Chlorine Lock Treatment Method 4 - Breakpoint Equation - Breakpoint chlorination is the chemical bond that ties nitrogen, chlorine, and ammonia together by using large amounts of chlorine, causing the chlorine residual to drop rapidly. Reaching an actual chlorine breakpoint is vital to breaking a chlorine lock. If a breakpoint is not reached using this method, the problem will only worsen.

Step 7

Chlorine Breakpoint Equation (Cont.) - It takes 7.6 free chlorine molecules to break apart an individual combined chlorine molecule to accomplish a breakpoint. The amount of product you will need will vary depending on the type of shock you are using.

Aside from knowing your total chlorine, free chlorine, number of gallons in the pool, and the weight of a gallon of water (8.34 lbs.), you will also need to know the type of pool shock you are using.

Before attempting this method, the pH needs to be between 7.2-7.4

Comments

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(1 to 40 of 132)

 Posted: 6/30/2022 

FC=0, Chlorine=0, Stabilizer=100, PH=7 3, Alkalinity=85, Calcium=200. Pool is 21,120 gallons Pool is crystal clear, but we cant get the chlorine levels to budge. I did reduce the stabilizer from 110 so far, by draining some water, not lower than the skimmer, twice. And adding cyu reducer 8 oz on Sat. Can you advise?
 Reply

InyoPools Product Specialist  Posted: 6/30/2022 

Your CYA is still about twice what it should be. Maybe I am reading the comment wrong, but if you have 0 free chlorine and 0 combined chlorine, it sounds like you haven't put any chlorine in your pool. If that is the case, I would start with pool shock and a stabilized chlorine like trichlor; but only after the CYA is brought under control. If you have added chlorine and the FC is still 0, I'd start with the non-chlorine shock mentioned in Method 3.As for things to try, any of the three methods I mention in the guide would be.
 Reply

 Posted: 6/11/2022 

FC=0, Chlorine=1, Stabilizer=20, PH=7, Alkalinity=100, Calcium=150 Pool is 26,700 gallons Pool is crystal clear, but we cant get the chlorine levels to budge. Also have a suds when splashing, Can you advise? Pool company recommendation is to increase PH 2lbs, and then add 3 gallons pf Chlorine shock.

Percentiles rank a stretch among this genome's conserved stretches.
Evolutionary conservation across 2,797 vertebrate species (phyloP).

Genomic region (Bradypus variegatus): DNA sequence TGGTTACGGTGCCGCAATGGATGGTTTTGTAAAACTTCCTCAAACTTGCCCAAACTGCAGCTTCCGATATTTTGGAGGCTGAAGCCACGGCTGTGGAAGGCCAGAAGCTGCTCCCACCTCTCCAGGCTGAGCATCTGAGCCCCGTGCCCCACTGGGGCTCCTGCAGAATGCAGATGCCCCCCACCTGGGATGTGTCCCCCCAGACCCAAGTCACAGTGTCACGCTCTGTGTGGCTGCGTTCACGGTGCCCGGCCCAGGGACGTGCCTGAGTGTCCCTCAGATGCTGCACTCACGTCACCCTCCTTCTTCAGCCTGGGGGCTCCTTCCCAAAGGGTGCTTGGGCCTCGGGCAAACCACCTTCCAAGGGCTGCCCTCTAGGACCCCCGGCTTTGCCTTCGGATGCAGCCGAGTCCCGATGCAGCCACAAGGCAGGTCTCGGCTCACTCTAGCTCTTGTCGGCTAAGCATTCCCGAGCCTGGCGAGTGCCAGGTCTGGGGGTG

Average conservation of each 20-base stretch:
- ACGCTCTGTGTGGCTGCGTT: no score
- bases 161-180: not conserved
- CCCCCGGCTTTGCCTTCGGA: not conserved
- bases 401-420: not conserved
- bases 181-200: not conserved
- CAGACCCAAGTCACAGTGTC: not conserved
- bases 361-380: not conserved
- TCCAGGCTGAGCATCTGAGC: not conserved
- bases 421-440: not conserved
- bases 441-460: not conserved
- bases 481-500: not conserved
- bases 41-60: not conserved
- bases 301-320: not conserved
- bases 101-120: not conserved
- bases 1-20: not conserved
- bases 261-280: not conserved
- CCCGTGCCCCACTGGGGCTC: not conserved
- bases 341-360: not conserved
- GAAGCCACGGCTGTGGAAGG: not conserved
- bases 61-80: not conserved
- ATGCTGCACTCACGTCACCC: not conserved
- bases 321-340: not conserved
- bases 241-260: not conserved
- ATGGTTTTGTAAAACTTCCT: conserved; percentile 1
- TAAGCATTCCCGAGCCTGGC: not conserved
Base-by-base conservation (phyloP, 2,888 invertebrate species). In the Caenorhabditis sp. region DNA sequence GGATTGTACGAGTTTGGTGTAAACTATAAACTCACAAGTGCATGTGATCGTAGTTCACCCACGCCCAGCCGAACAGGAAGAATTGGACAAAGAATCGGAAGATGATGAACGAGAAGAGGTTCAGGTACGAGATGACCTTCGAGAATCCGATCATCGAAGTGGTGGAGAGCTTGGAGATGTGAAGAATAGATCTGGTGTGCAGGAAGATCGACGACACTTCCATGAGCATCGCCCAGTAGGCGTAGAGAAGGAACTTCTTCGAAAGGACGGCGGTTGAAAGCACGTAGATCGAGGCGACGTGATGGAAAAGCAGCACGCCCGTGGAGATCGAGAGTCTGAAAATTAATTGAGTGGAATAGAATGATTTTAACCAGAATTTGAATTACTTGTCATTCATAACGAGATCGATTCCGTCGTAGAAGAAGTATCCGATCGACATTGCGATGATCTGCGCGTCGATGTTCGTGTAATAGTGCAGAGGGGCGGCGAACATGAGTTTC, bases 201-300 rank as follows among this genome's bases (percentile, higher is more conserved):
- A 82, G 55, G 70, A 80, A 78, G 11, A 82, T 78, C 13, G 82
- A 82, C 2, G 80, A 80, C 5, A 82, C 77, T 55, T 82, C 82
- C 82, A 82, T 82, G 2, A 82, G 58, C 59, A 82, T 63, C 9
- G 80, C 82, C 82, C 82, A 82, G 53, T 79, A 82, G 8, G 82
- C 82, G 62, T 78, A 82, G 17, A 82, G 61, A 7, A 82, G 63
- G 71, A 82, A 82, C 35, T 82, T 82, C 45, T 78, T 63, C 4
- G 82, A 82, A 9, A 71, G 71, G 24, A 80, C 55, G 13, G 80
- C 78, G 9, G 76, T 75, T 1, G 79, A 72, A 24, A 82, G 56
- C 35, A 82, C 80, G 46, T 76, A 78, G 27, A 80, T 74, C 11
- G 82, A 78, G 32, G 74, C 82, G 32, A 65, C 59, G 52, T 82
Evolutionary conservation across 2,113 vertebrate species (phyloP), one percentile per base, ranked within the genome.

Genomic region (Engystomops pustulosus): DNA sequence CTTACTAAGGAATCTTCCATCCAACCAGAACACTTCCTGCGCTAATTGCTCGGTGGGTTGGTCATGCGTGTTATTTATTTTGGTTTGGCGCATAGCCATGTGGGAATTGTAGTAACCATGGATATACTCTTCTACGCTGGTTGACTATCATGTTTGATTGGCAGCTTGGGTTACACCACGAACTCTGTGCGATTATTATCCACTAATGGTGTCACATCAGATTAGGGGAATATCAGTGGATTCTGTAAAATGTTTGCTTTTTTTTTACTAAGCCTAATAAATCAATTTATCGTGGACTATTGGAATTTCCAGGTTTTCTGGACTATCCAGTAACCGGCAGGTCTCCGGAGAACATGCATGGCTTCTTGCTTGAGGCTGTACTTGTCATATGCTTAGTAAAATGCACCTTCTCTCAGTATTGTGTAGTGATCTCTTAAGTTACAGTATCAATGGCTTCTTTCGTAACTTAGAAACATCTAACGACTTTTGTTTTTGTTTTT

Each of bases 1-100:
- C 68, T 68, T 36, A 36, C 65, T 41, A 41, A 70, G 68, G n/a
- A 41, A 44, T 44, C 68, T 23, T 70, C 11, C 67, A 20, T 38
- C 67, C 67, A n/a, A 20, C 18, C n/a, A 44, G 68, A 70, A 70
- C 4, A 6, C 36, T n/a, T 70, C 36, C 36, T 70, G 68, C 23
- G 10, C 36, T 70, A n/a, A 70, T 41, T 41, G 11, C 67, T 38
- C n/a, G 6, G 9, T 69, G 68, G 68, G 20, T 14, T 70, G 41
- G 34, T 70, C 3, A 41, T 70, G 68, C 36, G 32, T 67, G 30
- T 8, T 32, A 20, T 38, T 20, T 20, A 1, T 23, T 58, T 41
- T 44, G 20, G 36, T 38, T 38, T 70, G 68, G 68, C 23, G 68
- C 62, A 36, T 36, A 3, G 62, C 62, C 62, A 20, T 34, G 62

Reply

InyoPools Product Specialist  Posted: 6/15/2022 

Your pH is low, your stabilizer is too low. Increase your pH, and add cyanuric acid. Chlorine does not operate in a vacuum, it needs balanced pH and CYA to operate effectively. Their recommendations seem fine, but you'll still need a stabilized chlorine to maintain levels in your pool.
 Reply

 Posted: 6/1/2022 

I have a 33,000 gallons concrete pool. I opened around 5/20 - dealing with virtually no free chlorine: FC=0.76, TC=6.56, pH=7.7, Total Alkalinity=110, Calcium=236, Cyanuric Acid=5, Iron=0.1, Coper=04, Phosphates=1191, TDS=500. Every time I go to the local Leslie's I get a new number of shock pack I need to through in - nothing increased free chlorine yet. Please help - how do I break this "lock"?
 Reply

InyoPools Product Specialist  Posted: 6/2/2022 

Your cyanuric acid level is 5 when it should at least be 30. That is why chlorine is not staying in the pool. Chlorine will be burned off by the sun without enough CYA to protect it.
 Reply

 Posted: 6/3/2022 

I already poured 3Gal of Instant Conditioner - I ran the pump overnight and measured the result: ACID=28, FC=0.61, FC=5.6 - the rest is the same - I came home after the test and added 4pounds of Oxidizer Shock
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InyoPools Product Specialist  Posted: 6/9/2022 

That is not enough non-chlorine shock. Did you follow the formula in Step 5 for calculating how much non-chlorine shock you'd need to add? Because I calculated 38.28 pounds of non-chlorine shock. You need to follow the steps and suggestions of the guide. Guessing at amounts is not going to get you out of the water chemistry hole.